• Hold a get acquainted session. Once you have a group, simply invite the parents over for a "get acquainted session." Beyond exchanging names, phone numbers, email addresses and home directions, it's also a time to arrange a schedule as to how you will rotate playgroup sessions, how frequently you want to meet, and discuss the kinds of activities you'd like to set up for your children.

  • Discuss mommy expectations. Talk a bit about what will be expected from the hostess or if you want to even split the obligations (for each session two parents share the duties: one can arrange the snack, while the other mom plans the activity). Keep in mind that playgroups don't have to be held in one another's homes: some playgroups find a community hall or church facility to meet in.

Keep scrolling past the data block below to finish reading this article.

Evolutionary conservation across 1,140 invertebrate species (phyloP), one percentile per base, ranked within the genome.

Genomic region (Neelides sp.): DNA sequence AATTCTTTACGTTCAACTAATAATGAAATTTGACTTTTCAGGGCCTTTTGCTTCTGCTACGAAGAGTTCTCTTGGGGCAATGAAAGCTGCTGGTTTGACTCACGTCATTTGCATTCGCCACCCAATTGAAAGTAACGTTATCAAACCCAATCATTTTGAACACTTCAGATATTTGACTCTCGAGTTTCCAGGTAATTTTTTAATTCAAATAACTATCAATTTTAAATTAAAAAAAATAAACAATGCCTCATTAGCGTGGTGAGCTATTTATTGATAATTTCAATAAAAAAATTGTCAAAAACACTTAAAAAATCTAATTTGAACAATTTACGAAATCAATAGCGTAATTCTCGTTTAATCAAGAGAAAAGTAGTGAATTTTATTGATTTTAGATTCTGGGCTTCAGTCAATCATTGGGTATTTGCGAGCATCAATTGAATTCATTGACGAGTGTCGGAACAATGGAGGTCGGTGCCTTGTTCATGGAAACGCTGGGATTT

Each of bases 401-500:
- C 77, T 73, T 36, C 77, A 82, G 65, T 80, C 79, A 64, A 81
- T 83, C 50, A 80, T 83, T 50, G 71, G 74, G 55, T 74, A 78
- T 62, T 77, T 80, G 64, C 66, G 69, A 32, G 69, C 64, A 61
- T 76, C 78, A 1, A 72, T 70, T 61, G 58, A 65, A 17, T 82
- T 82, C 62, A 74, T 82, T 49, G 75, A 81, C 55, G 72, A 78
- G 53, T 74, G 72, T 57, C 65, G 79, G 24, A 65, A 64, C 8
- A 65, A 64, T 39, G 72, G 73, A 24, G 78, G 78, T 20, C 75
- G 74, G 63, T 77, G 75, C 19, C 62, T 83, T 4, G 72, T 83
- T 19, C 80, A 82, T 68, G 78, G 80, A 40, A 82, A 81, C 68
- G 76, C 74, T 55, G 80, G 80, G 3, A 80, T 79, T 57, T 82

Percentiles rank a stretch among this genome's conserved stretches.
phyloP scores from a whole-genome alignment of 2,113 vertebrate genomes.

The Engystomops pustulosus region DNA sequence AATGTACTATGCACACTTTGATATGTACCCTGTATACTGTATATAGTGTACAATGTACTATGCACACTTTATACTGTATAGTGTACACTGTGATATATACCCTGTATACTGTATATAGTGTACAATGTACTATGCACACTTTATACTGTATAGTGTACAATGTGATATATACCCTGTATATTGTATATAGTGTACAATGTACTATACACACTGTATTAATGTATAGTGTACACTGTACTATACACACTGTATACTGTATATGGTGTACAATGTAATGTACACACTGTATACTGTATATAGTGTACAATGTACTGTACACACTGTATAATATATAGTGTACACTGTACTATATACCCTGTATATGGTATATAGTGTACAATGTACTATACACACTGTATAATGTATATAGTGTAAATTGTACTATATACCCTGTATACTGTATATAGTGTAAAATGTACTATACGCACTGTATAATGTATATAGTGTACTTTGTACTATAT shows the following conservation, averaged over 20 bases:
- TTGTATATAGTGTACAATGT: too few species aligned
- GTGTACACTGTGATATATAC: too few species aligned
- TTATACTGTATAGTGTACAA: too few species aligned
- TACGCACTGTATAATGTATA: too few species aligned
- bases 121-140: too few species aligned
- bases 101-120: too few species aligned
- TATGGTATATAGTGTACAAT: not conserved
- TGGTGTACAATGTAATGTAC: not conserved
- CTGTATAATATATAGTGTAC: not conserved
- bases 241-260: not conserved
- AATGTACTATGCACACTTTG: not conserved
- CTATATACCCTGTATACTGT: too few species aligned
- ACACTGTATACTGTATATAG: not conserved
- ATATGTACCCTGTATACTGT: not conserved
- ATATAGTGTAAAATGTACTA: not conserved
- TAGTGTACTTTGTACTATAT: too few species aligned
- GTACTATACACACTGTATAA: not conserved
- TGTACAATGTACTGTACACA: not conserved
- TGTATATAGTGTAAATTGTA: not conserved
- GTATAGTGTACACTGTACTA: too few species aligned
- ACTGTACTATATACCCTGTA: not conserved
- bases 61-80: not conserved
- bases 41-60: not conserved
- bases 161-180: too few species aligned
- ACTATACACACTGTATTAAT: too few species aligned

• Get your child-rearing beliefs in the open. This also a time to discuss what you agree is best for your children and that includes listening to one another's philosophy of discipline. What do you do if a child bites or hits? Do you approve of disciplining one another's kids? And how will you make sure the group is playing nicely and including all the children? HINT: Don't feel you have to agree on discipline-it probably won't happen.

  • Emphasize cooperative play. Finally, what about setting a policy that television or video viewing is not an option as well as not allowing more aggressive toys such as guns and swords during playgroup? If the goal is helping the children develop cooperative, friendship-making skills, then turn off the TV and put away the Ninja swords for two hours!